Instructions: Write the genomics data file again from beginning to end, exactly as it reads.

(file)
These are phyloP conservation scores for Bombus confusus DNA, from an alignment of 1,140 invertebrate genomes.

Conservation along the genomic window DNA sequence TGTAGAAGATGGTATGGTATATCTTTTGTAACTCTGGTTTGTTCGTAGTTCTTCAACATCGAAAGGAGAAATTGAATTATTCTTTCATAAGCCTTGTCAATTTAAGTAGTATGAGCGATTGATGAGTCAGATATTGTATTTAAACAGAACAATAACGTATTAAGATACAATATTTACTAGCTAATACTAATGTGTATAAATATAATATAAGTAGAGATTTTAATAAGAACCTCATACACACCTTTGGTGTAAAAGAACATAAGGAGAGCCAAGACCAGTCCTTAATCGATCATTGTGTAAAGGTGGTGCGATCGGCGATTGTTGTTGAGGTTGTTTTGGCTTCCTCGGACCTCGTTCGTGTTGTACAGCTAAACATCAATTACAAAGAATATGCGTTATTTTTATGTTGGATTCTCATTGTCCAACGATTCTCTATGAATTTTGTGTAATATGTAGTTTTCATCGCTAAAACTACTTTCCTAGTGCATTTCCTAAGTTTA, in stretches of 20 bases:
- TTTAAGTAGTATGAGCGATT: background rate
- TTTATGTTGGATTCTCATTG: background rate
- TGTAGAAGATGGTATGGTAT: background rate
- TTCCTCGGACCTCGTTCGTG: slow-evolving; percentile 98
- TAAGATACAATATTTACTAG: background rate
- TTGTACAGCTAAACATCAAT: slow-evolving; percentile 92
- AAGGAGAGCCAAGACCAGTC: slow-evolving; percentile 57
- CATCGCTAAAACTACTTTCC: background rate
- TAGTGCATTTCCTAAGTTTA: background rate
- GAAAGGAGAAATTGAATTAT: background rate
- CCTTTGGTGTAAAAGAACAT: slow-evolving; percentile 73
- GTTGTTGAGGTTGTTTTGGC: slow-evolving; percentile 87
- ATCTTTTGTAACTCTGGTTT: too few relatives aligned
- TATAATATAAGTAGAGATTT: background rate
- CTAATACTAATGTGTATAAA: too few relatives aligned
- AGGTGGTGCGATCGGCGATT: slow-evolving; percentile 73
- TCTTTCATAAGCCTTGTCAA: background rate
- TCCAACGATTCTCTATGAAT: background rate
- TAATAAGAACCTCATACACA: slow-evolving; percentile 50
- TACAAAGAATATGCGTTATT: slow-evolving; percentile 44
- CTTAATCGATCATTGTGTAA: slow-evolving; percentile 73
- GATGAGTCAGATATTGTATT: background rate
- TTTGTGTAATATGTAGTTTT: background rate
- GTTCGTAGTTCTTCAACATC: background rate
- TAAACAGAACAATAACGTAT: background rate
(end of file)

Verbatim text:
These are phyloP conservation scores for Bombus confusus DNA, from an alignment of 1,140 invertebrate genomes.

Conservation along the genomic window DNA sequence TGTAGAAGATGGTATGGTATATCTTTTGTAACTCTGGTTTGTTCGTAGTTCTTCAACATCGAAAGGAGAAATTGAATTATTCTTTCATAAGCCTTGTCAATTTAAGTAGTATGAGCGATTGATGAGTCAGATATTGTATTTAAACAGAACAATAACGTATTAAGATACAATATTTACTAGCTAATACTAATGTGTATAAATATAATATAAGTAGAGATTTTAATAAGAACCTCATACACACCTTTGGTGTAAAAGAACATAAGGAGAGCCAAGACCAGTCCTTAATCGATCATTGTGTAAAGGTGGTGCGATCGGCGATTGTTGTTGAGGTTGTTTTGGCTTCCTCGGACCTCGTTCGTGTTGTACAGCTAAACATCAATTACAAAGAATATGCGTTATTTTTATGTTGGATTCTCATTGTCCAACGATTCTCTATGAATTTTGTGTAATATGTAGTTTTCATCGCTAAAACTACTTTCCTAGTGCATTTCCTAAGTTTA, in stretches of 20 bases:
- TTTAAGTAGTATGAGCGATT: background rate
- TTTATGTTGGATTCTCATTG: background rate
- TGTAGAAGATGGTATGGTAT: background rate
- TTCCTCGGACCTCGTTCGTG: slow-evolving; percentile 98
- TAAGATACAATATTTACTAG: background rate
- TTGTACAGCTAAACATCAAT: slow-evolving; percentile 92
- AAGGAGAGCCAAGACCAGTC: slow-evolving; percentile 57
- CATCGCTAAAACTACTTTCC: background rate
- TAGTGCATTTCCTAAGTTTA: background rate
- GAAAGGAGAAATTGAATTAT: background rate
- CCTTTGGTGTAAAAGAACAT: slow-evolving; percentile 73
- GTTGTTGAGGTTGTTTTGGC: slow-evolving; percentile 87
- ATCTTTTGTAACTCTGGTTT: too few relatives aligned
- TATAATATAAGTAGAGATTT: background rate
- CTAATACTAATGTGTATAAA: too few relatives aligned
- AGGTGGTGCGATCGGCGATT: slow-evolving; percentile 73
- TCTTTCATAAGCCTTGTCAA: background rate
- TCCAACGATTCTCTATGAAT: background rate
- TAATAAGAACCTCATACACA: slow-evolving; percentile 50
- TACAAAGAATATGCGTTATT: slow-evolving; percentile 44
- CTTAATCGATCATTGTGTAA: slow-evolving; percentile 73
- GATGAGTCAGATATTGTATT: background rate
- TTTGTGTAATATGTAGTTTT: background rate
- GTTCGTAGTTCTTCAACATC: background rate
- TAAACAGAACAATAACGTAT: background rate